The oil palm originated from West Africa and was introduced by the British in the early 1870s to Malaysia, then Malaya, as an ornamental plant. In 1917, Henri Fauconnier, a French rubber and coffee planter saw its potential as a cash crop and commercially planted oil palms in Tennamaram Estate, Batang Berjuntai, Selangor.
The demand for palm oil as a lubricant for steam engines and other machinery during the Industrial Revolution in the 19th century encouraged British conglomerates in Malaya such as Sime Darby Estate and Guthrie Plantation Group, to begin converting their rubber plantations to oil palms.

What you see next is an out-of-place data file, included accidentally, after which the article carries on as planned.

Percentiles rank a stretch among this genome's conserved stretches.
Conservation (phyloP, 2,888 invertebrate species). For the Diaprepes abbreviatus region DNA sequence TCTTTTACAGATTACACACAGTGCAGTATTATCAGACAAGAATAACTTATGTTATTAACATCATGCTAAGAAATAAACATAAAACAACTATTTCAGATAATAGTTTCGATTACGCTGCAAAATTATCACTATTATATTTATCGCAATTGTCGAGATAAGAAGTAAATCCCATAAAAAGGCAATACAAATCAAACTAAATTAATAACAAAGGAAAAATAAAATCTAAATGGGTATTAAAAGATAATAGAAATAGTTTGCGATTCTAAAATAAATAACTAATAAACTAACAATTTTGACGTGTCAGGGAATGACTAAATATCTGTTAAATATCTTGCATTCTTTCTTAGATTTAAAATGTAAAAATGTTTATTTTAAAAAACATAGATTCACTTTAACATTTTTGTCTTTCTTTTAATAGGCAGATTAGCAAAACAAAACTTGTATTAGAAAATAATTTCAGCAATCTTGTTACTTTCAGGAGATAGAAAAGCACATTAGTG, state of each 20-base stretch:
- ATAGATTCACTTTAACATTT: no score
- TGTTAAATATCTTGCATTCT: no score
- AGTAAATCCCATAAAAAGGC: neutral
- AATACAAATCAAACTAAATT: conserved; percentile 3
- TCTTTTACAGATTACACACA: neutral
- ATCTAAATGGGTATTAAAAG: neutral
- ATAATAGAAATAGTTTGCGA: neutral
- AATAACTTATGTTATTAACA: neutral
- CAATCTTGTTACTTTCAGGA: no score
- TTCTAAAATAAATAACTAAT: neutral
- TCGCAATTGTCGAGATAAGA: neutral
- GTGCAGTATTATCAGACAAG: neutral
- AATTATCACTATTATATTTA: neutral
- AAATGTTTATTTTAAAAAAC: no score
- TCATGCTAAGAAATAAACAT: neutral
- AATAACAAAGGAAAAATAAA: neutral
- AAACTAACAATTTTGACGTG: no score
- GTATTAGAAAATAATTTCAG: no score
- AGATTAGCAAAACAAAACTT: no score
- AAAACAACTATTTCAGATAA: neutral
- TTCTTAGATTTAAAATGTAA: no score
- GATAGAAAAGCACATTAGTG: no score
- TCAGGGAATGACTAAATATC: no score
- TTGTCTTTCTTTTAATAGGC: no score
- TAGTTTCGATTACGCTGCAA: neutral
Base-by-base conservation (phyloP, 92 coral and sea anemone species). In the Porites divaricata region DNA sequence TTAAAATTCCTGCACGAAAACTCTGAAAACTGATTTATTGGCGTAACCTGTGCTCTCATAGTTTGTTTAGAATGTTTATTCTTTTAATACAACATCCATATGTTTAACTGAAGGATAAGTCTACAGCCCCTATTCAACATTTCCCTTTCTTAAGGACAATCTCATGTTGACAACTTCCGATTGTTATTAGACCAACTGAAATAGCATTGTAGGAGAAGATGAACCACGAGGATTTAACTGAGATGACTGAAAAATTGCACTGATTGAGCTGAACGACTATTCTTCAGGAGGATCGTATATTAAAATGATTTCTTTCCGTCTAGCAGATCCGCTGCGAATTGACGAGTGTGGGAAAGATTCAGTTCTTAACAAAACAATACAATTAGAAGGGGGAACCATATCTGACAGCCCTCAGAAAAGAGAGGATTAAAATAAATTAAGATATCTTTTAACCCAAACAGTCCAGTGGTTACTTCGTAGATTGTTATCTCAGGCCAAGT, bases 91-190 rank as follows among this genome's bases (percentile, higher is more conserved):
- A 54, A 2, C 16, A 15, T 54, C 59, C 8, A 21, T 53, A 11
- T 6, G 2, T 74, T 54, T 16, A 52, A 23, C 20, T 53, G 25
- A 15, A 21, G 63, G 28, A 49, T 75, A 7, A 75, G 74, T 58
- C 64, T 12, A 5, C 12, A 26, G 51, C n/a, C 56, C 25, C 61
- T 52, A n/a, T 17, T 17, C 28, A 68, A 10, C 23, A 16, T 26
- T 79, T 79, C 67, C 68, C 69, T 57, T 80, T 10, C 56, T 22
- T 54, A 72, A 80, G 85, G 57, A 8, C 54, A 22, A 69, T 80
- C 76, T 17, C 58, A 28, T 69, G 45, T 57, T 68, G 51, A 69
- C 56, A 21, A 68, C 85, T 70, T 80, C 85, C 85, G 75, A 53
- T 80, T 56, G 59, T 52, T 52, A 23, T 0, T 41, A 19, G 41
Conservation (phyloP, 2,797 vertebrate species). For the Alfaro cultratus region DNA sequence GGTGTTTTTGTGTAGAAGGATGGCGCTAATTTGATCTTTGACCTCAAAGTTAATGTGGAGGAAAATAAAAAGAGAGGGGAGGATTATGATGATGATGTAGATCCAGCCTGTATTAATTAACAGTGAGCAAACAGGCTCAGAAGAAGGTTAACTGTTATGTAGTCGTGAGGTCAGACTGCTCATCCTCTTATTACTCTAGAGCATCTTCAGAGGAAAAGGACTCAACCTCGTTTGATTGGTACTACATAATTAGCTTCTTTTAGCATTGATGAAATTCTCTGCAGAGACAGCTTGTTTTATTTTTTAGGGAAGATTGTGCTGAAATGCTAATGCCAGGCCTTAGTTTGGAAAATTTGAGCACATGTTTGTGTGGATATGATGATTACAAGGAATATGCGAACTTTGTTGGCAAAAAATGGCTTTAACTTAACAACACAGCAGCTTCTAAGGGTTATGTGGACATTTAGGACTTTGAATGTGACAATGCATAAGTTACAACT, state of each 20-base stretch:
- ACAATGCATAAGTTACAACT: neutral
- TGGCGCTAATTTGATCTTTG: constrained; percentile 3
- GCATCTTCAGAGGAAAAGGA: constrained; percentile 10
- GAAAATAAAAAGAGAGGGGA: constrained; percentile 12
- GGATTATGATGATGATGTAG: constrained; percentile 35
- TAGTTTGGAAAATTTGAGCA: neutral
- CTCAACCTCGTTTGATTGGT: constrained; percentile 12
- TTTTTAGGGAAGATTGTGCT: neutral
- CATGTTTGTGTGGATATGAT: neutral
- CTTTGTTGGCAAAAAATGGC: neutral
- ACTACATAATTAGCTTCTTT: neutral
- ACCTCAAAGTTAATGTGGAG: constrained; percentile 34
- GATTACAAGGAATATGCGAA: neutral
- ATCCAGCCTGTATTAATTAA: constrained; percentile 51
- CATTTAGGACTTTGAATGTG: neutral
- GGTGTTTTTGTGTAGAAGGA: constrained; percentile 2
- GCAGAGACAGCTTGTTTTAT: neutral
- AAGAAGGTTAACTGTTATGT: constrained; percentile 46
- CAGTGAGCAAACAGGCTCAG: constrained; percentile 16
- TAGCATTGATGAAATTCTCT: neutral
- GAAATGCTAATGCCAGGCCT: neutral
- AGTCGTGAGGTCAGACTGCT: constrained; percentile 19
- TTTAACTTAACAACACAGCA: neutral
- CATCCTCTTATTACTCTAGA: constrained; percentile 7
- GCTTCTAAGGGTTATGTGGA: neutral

By 1925, about 3,350 hectares of oil palms had been grown in various parts of Malaya and the figures increased to about 20,000 hectares by the Second World War.
In the 1960s, the Malaysian Government began large-scale cultivation of oil palm under an agricultural scheme, aimed at eradicating poverty and improving the living standards of landless farmers. Soon after, the refining of crude palm oil started in the 1970s.
By the end of 2006, Malaysia was one of the largest producers and exporters of palm oil in the world, accounting for 43% of the world’s total palm oil production and 49% of total palm oil exports. Malaysia Palm Oil also
provided 11% of the world’s total production of oils and fats and 26% of export trade in the oils and fats market.
Today, about 90% of the total palm oil produced goes into food applications and the rest is used as key ingredients in non-food applications such as soaps, candles, lubricants and cosmetics.
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